Previous work used recurrent neural networks (RNNs) in sequence-to-sequence applications. Transformers use self-attention to better model long input and output dependencies, which is crucial in document synthesis. This is why they have become a promising alternative to RNNs as these models require a lot of manually labeled data to train.

In several NLU tasks with limited labeled data, transformers and self-supervised pre-training combined resulted in a big breakthrough. A model learns generic language generation and interpretation skills in self-supervised pre-training by consuming large amounts of unlabeled text. The model then learns to apply these talents to a specific goal in a later refinement stage.

The researchers extended this approach with pre-training objectives suitable for abstract synthesis in the Pegasus study. First, whole sentences of unlabeled articles and web documents are masked from input in Pegasus pre-training (also called Gap Sentence Prediction (GSP)). Then the model is needed to reconstruct them based on the remaining unmasked sentences. GSP, for example, uses a variety of heuristics to conceal phrases considered content-critical. The idea is to bring the pre-training as close as possible to the synthesis task. On a variety of synthetic datasets, Pegasus produced cutting-edge results. However, there were still a few hurdles before this search breakthrough could be turned into publicity.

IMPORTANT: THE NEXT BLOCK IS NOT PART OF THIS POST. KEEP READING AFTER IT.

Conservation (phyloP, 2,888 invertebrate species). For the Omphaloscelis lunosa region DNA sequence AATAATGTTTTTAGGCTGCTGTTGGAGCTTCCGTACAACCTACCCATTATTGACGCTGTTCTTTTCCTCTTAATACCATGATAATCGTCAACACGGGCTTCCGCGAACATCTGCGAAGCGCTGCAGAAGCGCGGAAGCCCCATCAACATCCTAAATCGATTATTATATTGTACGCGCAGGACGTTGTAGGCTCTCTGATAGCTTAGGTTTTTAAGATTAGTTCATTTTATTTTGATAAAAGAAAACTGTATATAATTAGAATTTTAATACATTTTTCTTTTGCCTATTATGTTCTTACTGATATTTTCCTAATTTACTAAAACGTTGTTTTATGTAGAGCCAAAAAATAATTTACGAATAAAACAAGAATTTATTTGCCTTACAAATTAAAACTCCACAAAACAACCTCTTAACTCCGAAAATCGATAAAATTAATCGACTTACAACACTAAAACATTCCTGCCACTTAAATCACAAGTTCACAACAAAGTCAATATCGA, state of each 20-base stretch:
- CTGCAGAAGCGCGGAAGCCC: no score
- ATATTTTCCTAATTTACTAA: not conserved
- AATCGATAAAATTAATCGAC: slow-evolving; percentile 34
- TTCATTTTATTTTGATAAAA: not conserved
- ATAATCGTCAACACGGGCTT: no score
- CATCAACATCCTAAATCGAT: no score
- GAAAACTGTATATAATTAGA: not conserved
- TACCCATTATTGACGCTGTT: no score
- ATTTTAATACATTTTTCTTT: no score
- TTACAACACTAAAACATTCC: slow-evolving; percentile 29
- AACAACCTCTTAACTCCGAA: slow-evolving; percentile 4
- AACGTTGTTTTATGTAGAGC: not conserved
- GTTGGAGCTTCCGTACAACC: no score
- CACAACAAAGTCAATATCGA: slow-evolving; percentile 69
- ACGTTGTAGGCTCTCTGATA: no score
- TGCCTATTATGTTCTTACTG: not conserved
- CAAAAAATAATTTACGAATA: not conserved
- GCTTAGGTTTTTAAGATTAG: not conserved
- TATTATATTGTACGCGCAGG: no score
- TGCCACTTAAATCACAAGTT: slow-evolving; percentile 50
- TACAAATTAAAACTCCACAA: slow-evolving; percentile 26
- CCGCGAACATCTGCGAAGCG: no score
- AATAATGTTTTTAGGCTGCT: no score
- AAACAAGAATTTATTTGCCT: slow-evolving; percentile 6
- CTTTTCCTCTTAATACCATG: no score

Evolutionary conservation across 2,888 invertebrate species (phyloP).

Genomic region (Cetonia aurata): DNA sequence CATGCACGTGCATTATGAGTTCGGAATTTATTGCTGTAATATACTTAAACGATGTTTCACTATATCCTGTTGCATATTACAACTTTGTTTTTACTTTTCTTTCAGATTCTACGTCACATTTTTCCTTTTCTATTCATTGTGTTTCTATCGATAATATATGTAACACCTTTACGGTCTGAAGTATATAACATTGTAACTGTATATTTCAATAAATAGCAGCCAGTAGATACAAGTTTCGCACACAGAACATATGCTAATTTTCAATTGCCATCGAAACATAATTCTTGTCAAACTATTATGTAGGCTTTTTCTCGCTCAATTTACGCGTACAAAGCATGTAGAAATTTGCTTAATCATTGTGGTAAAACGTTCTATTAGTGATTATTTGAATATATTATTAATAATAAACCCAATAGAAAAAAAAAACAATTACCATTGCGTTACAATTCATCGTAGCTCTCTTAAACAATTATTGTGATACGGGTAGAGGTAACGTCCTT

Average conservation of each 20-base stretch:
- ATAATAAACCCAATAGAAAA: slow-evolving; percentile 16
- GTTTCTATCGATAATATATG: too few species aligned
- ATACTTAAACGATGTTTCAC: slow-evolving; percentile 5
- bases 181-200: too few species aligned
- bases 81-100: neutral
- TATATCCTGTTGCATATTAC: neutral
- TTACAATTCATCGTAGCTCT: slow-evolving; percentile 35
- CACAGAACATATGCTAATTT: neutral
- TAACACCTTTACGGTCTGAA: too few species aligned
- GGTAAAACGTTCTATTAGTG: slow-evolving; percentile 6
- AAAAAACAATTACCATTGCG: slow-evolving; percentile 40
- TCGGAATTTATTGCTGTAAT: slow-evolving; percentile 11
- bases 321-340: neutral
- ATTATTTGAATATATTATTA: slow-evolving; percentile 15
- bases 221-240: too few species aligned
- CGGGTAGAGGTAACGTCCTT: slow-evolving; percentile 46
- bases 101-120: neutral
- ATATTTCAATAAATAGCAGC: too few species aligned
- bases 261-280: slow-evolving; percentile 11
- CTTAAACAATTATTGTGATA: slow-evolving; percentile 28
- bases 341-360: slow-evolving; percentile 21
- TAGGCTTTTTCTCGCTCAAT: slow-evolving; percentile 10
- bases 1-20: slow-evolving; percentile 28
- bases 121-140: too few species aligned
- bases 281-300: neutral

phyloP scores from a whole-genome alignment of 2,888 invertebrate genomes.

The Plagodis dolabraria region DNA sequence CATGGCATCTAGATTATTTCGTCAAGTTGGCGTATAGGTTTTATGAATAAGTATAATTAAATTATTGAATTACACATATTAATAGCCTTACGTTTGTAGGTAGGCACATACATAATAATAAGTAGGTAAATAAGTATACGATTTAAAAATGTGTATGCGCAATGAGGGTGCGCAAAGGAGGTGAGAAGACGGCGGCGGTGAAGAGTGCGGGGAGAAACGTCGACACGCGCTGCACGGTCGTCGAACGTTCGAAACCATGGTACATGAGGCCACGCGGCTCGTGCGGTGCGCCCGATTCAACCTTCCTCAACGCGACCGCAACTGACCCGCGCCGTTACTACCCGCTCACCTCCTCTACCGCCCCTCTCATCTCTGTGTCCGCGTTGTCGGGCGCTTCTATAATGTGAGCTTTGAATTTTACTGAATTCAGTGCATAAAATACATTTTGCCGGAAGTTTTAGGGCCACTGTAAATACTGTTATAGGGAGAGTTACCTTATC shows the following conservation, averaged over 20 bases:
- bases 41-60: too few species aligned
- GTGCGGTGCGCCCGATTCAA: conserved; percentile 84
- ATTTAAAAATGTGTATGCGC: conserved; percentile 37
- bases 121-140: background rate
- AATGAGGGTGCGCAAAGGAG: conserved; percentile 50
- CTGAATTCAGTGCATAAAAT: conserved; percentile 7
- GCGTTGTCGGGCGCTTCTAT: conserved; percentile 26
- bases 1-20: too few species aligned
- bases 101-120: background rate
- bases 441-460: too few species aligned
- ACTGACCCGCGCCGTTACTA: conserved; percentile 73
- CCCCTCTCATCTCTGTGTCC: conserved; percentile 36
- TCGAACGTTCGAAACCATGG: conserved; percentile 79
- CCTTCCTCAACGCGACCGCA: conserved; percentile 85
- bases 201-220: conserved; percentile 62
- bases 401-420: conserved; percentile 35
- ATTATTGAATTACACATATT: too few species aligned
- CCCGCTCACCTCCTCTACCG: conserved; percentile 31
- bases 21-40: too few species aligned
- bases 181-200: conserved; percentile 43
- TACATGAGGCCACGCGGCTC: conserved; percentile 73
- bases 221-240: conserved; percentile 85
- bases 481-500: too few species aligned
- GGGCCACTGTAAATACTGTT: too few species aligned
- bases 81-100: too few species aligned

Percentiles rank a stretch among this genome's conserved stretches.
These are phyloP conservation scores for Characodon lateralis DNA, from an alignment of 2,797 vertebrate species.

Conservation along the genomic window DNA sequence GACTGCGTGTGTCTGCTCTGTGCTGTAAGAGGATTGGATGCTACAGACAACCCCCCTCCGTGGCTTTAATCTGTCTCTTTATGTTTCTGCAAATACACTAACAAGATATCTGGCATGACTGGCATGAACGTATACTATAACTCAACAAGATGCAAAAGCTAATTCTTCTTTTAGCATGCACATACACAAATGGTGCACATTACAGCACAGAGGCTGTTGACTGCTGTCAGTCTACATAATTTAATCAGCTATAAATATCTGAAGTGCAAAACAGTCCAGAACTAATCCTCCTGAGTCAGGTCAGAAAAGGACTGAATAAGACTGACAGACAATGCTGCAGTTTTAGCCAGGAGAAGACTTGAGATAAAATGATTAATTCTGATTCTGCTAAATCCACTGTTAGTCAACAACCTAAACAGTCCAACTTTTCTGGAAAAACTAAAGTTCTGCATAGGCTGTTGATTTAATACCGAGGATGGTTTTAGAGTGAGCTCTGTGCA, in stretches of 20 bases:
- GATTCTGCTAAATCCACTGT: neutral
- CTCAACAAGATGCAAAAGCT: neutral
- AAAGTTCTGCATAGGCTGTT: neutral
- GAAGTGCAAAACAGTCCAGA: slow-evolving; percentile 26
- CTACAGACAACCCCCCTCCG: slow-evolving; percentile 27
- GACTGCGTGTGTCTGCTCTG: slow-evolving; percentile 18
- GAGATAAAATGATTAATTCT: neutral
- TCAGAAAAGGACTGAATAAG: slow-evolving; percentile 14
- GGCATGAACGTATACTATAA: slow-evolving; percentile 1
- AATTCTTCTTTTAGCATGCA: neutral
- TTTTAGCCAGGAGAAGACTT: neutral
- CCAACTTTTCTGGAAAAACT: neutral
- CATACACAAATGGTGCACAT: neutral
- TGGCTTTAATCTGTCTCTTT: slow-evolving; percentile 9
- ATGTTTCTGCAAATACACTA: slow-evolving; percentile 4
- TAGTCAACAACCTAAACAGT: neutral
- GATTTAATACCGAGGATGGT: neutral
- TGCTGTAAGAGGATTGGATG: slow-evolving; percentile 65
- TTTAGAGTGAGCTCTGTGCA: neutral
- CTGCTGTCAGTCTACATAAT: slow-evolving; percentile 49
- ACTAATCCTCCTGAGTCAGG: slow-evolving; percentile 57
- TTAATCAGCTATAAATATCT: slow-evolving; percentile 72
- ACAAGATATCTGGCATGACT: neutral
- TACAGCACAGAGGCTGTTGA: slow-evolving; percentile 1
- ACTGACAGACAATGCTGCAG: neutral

The self-supervised pre-training produces an ML model capable of understanding and creating a generic language. However, adjustments are needed to make the model fit the application domain.